TORONTO – It can be frightening enough to know that your child has brain cancer without the additional heartbreak of being told that the treatment is not working despite aggressive therapy. New research from The Hospital for Sick Children (SickKids) has now identified why some therapies for paediatric brain cancer fail – and what can be done in the future to increase cure rates.
Currently, treatment for medulloblastoma, a form of paediatric brain cancer, is targeted to molecular markers formed by genetic mutations. Although in many children the disease has already spread (metastasized) at the time of diagnosis, treatment is determined only from markers found in an examination of the main tumour mass. This therapeutic strategy was based on the widely held assumption that the main tumour mass is very similar, if not identical, to the metastasized cancer cells.
However, a research team led by Dr. Michael D. Taylor, a neurosurgeon at SickKids, has found that if the cancer spreads, the metastases are genetically very similar to each other, but different from the primary tumour. The study will be published in the advance online Feb. 15 edition of Nature.
“This two-part genetic profile explains why some children are unaffected by treatments for their medulloblastoma,” says Taylor, who co-authored the paper with Dr. Eric Bouffet, a neuro-oncologist and Director of the Brain Tumour Program at SickKids. “Because oncologists assumed the metastasized cancer was genetically similar to that of the primary tumour, we all thought that treatments based on testing the primary tumour would impact all of the disease sites.”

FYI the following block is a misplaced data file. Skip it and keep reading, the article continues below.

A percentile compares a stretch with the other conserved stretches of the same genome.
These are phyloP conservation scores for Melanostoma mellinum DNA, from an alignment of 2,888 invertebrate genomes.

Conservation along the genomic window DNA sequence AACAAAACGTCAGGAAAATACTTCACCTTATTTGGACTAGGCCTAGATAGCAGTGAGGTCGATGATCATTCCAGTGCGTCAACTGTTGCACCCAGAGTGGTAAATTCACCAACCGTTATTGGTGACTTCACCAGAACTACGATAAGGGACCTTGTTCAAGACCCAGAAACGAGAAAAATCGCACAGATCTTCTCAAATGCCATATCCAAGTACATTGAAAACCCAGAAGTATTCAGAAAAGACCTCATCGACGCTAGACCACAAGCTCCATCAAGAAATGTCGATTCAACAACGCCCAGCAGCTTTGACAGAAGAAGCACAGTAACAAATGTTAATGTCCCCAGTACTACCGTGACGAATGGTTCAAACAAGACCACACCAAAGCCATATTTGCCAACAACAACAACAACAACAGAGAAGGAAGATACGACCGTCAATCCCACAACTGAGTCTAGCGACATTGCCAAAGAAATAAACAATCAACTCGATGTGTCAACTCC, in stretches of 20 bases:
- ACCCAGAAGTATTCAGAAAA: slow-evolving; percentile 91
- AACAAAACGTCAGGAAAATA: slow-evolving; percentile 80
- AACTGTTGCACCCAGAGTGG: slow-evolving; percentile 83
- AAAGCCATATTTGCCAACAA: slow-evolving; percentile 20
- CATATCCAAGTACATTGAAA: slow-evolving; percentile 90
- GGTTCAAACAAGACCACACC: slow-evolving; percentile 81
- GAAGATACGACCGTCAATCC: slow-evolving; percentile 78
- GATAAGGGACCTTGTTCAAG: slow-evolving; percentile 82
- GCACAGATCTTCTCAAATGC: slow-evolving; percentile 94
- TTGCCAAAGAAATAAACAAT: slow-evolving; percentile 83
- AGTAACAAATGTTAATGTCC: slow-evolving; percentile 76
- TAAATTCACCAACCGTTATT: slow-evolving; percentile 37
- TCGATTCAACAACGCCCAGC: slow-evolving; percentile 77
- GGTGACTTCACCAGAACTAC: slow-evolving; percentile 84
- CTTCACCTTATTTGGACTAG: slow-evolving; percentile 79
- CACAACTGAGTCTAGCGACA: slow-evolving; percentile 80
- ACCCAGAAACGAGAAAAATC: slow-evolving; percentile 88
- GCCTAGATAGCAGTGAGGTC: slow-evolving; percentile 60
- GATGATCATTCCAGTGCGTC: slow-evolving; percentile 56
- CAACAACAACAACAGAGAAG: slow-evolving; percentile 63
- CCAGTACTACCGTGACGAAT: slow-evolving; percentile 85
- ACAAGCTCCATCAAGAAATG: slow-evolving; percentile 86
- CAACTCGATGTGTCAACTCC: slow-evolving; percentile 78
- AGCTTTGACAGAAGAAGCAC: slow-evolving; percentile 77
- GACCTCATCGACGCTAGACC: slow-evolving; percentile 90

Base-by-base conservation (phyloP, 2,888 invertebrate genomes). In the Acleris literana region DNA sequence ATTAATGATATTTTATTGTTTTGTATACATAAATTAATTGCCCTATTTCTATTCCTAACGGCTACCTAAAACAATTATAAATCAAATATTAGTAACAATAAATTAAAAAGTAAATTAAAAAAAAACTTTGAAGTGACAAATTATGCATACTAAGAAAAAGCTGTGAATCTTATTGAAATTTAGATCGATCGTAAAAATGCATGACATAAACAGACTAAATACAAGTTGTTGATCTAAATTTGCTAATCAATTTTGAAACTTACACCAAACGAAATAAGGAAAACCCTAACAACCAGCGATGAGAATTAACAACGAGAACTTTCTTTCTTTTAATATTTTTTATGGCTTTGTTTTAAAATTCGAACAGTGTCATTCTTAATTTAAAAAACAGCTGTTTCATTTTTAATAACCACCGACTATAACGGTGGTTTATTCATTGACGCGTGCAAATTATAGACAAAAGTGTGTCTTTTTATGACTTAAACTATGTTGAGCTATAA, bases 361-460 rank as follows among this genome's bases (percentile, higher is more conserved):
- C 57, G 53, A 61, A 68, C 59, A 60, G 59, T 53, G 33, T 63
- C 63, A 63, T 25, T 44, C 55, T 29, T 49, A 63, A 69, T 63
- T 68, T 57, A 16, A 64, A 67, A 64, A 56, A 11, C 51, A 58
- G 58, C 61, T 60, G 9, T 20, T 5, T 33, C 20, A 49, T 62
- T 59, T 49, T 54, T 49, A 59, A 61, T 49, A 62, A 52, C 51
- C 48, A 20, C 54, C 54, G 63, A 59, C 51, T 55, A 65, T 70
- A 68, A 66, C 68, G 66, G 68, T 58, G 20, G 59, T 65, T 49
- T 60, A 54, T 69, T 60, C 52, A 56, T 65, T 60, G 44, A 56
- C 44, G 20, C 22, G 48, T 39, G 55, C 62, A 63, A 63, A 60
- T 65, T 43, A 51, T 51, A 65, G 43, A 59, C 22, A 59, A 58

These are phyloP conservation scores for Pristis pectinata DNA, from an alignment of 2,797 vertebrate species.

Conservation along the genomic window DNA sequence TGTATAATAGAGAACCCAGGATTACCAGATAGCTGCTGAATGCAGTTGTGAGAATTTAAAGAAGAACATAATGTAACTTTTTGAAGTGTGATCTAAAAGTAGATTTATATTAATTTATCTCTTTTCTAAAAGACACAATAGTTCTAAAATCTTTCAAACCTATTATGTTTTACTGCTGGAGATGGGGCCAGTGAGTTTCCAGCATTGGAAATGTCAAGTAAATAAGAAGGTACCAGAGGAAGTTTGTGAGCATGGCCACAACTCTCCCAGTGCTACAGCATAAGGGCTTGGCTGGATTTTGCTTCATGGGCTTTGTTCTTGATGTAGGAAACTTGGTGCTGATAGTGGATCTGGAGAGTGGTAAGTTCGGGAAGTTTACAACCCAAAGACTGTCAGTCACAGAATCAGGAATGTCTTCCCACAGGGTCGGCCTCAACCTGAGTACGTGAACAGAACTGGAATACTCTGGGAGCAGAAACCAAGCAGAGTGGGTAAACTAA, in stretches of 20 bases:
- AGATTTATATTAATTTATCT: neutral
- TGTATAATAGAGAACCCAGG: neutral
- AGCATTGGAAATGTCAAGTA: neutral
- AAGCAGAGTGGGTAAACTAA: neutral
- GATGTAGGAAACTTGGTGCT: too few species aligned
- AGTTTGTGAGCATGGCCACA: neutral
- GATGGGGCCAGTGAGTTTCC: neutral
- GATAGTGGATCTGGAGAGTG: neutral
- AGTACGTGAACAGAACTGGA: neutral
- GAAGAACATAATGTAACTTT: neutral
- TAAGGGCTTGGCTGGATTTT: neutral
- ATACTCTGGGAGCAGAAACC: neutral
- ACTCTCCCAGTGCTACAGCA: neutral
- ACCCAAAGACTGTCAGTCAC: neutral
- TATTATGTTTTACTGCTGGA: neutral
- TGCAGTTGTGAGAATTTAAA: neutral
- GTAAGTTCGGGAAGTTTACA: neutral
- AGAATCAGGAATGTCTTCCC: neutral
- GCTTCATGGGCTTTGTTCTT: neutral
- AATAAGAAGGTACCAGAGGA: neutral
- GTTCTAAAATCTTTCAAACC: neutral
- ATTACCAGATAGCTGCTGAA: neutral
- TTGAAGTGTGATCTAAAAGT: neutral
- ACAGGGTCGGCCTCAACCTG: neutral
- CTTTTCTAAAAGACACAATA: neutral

However, markers identified in the primary tumour may be missing entirely from the metastatic tumours, leaving those tumours untreated. The findings imply that some children may require separate therapies for the primary tumour and the metastases.
Researchers had previously assumed that cancer spread in medulloblastoma was the result of random cell movement. However, the team discovered that metastases are the result of a small set of ‘elite’ cells which are able to escape the primary tumour to spread to new sites on the brain or spinal cord. Therapies that target these particularly malignant ‘elite’ cells might be an effective strategy to treat children with brain cancer.
Medulloblastoma is the most common malignant paediatric brain tumour. Although the survival rate is 60 per cent, many children are disabled by the harsh treatments they undergo, as radiation and high-dose chemotherapy of the developing brain and spinal cord can cause permanent damage to the nervous system.
“Now that we know we are treating a single cancer with two distinct populations, each with their own distinct genetic profiles, we can work on developing treatment plans that will kill the cancer cells in both the primary and the metastatic tumours,” Taylor says. “In the future, these treatments could increase survival rates, decrease the damage done by treatment, and improve quality of life for affected children.”